Today, Michael and Ryan M. are discussing Detective Comics 942, originally released October 12th, 2016. As always, this article containersSPOILERS.
Michael: The “Night of the Monster Men” comes to a conclusion in Detective Comics 942. Though I haven’t been the biggest fan of this storyline, I’d argue that its resolution came too fast, too soon. After four issues of monster mayhem and catastrophe, Hugo Strange is defeated and cuffed as quickly as he arrived. Continue reading →
Today, Patrick and Spencer are discussing Batman 7 and Nightwing 5 (aka, parts one and two of “Night of the Monster Men”), originally released September 21, 2016. As always, this article contains SPOILERS.
Patrick: If I had to guess conservatively, I’d say that we’ve covered a billion crossover events over the last four years on Retcon Punch. These kinds of stories always beg the narrative question “why?” The commercial question is a lot easier to answer: I’m reading Batman, and I’m certainly not going to skip an issue of Batman, so I might as well pick up the attendant issues of Nightwing, Detective Comics, and whatever else might be participating in this story. The result is usually a tonal mess, superficially tying together the storytelling styles of a disparate set of teams with some arbitrary commonality. “Night of the Monster Men” cuts a different swath through the series bearing its banner, uniting them under one writer, the always excellent Steve Orlando, and a unified artistic vision. Continue reading →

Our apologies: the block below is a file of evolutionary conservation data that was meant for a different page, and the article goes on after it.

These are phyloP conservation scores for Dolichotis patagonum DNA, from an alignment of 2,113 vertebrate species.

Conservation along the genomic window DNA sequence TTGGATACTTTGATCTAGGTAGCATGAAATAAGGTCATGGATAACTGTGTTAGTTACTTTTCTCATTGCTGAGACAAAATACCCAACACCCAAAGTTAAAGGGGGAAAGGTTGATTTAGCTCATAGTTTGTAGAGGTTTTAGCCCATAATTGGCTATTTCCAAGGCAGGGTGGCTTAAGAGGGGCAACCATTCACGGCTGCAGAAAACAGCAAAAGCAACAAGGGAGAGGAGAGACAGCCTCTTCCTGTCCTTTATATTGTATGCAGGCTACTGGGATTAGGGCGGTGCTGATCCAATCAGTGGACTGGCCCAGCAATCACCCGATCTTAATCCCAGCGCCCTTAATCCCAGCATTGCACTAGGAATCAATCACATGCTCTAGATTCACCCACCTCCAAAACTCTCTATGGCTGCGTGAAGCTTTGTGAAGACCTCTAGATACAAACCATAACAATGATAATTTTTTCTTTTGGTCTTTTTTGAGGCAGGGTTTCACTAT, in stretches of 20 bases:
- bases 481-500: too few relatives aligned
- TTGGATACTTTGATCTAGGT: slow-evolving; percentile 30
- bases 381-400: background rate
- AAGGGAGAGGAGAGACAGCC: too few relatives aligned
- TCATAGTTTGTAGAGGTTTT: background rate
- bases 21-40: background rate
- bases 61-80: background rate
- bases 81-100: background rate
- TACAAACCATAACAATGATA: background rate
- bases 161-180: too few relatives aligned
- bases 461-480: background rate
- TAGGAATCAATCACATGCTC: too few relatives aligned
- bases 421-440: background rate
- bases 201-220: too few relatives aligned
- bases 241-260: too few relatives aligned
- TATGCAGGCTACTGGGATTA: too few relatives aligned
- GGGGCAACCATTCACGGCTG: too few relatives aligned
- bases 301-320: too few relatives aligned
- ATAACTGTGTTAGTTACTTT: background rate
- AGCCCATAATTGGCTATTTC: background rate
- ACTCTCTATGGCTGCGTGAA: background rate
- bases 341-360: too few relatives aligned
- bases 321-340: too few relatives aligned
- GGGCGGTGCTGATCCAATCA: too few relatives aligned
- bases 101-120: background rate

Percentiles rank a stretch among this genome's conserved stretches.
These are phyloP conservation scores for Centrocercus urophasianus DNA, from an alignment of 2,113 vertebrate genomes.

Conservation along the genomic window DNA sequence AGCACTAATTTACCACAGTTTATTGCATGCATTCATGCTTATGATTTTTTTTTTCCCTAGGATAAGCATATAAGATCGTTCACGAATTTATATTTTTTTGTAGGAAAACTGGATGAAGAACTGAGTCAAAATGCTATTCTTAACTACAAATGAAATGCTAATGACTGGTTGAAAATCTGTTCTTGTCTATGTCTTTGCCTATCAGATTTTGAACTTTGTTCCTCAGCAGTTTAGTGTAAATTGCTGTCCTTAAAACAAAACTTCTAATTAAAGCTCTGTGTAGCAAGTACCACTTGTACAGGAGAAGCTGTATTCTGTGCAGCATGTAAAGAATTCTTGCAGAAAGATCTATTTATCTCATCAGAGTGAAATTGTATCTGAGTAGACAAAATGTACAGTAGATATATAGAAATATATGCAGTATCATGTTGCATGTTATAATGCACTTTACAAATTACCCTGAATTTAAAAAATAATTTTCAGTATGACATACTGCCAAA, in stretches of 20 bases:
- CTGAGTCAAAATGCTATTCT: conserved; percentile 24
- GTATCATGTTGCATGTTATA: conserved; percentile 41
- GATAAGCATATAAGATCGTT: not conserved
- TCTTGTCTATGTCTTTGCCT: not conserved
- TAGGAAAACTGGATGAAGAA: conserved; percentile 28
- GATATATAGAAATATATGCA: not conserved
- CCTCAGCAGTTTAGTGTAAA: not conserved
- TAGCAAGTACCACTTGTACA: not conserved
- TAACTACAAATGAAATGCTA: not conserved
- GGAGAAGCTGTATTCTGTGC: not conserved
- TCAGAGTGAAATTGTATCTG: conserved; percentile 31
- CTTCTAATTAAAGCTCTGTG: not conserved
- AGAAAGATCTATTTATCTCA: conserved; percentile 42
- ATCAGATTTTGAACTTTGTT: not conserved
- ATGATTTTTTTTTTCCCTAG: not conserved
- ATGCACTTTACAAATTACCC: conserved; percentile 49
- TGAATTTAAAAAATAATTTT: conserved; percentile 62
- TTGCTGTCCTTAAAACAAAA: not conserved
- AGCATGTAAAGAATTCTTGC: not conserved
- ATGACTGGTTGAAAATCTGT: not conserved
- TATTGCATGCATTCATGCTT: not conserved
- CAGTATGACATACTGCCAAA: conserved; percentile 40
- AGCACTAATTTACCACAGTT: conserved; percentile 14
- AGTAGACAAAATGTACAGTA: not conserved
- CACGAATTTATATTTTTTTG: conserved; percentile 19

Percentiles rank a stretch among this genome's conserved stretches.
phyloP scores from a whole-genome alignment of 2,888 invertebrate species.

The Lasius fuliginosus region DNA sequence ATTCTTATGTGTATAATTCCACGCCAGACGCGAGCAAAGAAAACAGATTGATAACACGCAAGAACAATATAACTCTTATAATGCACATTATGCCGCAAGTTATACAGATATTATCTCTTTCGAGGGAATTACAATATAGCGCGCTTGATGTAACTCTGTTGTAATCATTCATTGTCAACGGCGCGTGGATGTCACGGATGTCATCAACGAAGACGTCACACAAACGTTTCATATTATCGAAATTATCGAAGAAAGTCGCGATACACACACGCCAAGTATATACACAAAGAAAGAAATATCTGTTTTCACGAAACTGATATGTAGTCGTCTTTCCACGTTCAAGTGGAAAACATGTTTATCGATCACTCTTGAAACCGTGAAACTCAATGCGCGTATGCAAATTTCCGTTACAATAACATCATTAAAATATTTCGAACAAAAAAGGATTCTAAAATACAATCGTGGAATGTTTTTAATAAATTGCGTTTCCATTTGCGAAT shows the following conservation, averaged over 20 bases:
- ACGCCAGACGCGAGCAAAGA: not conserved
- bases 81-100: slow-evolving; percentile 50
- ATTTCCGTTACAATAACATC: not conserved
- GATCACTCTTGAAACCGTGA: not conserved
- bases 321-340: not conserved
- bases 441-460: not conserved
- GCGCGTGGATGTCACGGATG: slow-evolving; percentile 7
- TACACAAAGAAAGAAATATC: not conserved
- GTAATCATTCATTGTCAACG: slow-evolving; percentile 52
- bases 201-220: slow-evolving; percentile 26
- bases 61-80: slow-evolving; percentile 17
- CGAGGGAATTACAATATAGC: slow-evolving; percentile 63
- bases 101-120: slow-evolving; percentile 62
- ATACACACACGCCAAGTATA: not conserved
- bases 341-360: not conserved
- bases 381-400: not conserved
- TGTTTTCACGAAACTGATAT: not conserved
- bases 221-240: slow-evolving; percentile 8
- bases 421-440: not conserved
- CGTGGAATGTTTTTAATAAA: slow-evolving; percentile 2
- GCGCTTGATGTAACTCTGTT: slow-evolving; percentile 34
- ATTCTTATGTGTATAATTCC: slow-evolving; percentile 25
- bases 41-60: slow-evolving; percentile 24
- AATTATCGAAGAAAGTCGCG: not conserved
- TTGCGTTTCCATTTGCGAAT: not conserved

Today, Michael and Spencer are discussing Batman & Robin Eternal 26, originally released March 30th, 2016.
Michael: It wasn’t that long ago when Retcon Punch decided to pit me and Spencer against one another, reviewing Batman Eternal 52 with very different opinions. Now they’ve done it again as we go head-to-head on the finale of the semi-sequel, Batman & Robin Eternal 26. As we transition back to the status quo, does this particular Batman-less Batman tale add anything to the mythos overall?Continue reading →
Today, Mark and Andy are discussing Batman & Robin Eternal 1, originally released October 7th, 2015.
Mark: Last year DC debuted three different weekly series, Earth 2 Worlds End, New 52 Futures End, and Batman Eternal. Where the former two had shorter runs and were used to set up the events of Convergence, Batman Eternal was a 12-month affair that told its own story (though there were a few spin-off titles based on the events of the series during that time). Frankly, 12 months was way too long a time to tell the story Eternal wanted to tell, and the amount of juggling it had to do to keep all of its narrative balls in the air made for a sometimes boring, occasionally incomprehensible read. Now, six months after the title’s conclusion, I could hardly tell you much about it and actually had to look up how it ended.
But for all of the title’s failings, there’s no denying it was a commercial success. The same probably can’t be said for the less-loved Futures End and Worlds End. Everyone loves Batman, and even though readership dropped steadily over the year, enough folks were willing to spend more than $200 to read it all that we’re getting a sequel of sorts, Batman & Robin Eternal.